This is entry number 213, published on 7 February 2011, of a blog on the Planning Act 2008 infrastructure planning and authorisation regime. Click here for a link to the whole blog.

Today's entry reports on progress on the scrutiny and implementation of the Localism Bill.

The Localism Bill is currently undergoing its Commons committee stage. Although the regime for planning and authorising nationally significant infrastructure projects is largely unscathed, other provisions of the Bill could create additional hurdles to implementation.

The committee of MPs examining the Bill has had its first four sessions considering the clauses of the Bill in more detail. No changes have been made to the first 31 clauses of the Bill, which deal with:

  • the general power of competence for local authorities,
  • their ability to return to the committee system,  
  • relaxation of predetermination rules,  
  • abolition of the Standards Board,  
  • senior pay accountability and  
  • part of the passing down of EU fines.  

Meanwhile, the government has launched two consultations on aspects of the Bill, presumably confident that they will not change too much during its Parliamentary progress. These are the community right to challenge and the 'community right to buy'.

The consultation documents are here and here, but here is the low-down. Both consultations close on 3 May.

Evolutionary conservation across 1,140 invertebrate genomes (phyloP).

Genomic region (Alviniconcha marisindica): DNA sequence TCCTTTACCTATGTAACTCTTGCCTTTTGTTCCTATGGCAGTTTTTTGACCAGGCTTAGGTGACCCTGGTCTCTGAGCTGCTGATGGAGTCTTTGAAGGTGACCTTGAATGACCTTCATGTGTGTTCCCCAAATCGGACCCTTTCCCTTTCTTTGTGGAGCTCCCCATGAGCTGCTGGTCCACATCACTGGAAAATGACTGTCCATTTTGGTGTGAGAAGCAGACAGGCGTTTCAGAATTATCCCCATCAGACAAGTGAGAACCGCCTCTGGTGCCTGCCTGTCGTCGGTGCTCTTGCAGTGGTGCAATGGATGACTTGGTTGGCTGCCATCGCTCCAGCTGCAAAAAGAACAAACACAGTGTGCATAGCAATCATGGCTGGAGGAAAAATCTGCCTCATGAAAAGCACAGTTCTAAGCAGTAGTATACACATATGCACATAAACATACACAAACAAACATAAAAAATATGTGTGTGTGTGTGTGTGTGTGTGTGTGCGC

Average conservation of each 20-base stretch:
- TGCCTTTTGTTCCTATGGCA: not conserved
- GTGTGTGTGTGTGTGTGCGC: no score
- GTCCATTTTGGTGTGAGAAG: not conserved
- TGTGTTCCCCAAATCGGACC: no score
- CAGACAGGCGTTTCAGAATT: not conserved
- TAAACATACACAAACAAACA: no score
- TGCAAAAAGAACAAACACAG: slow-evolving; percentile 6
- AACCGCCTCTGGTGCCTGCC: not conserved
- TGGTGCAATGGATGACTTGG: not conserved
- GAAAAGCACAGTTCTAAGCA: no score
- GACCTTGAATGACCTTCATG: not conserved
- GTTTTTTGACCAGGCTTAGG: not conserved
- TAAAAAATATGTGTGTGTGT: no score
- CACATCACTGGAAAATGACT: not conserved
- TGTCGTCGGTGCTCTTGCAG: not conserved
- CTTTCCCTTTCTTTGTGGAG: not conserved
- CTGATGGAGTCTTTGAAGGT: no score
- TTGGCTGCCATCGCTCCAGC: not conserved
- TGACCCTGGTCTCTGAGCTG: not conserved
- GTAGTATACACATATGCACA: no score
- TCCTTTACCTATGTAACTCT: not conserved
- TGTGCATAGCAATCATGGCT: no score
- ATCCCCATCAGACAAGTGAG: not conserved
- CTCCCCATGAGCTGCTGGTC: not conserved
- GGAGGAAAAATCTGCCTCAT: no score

Community right to challenge

This is the ability of community groups to challenge the provision of a service by or on behalf of a local authority, to say they can do it better and to trigger a procurement exercise. This is something of a Trojan horse as it is by no means certain that the community group will win the eventual procurement exercise, which could be won by a company with no community links. I shall refer to it as the CRC.

First, a distinction is made between 'functions' and 'services' of a local authority. THe former are not up for grabs and are where a local authority is making a decision.

The first question that is asked is which services should be exempted. The only ones that the consultation paper says will definitely be excluded are those where legislation prevents outsourcing, e.g. fire and rescue functions. Even services jointly commissioned with other bodies could be subject to the CRC if they relate to local authority functions.

The next question is whether any other public bodies should be subject to the CRC. The consultation paper suggests only fire and rescue authorities for the moment.

Then there are questions about bids. How often should they be able to be made, and for how long? The paper does not make a suggestion. What should a bid contain? The paper suggests that the bid should explain the benefit of the community body providing the service, give details of its financial situation, and say that it will be able to participate in the later procurement exercise and actually be able to provide the service. Seems fair enough.

The only reasons that the paper suggests for rejecting a challenge that are not purely factual (e.g. the service is not subject to the CRC) are that the community group is considered by the local authority not to be (a) suitable for providing the service, or (b) capable of providing it.

Finally, the paper asks what guidance and support would be useful. I would guess that financial support might be requested by prospective bidders. The consultation does not extend to the later procurement process, which is stated to follow existing local authority procedures, and if the contract is large enough, comply with EU procurement rules.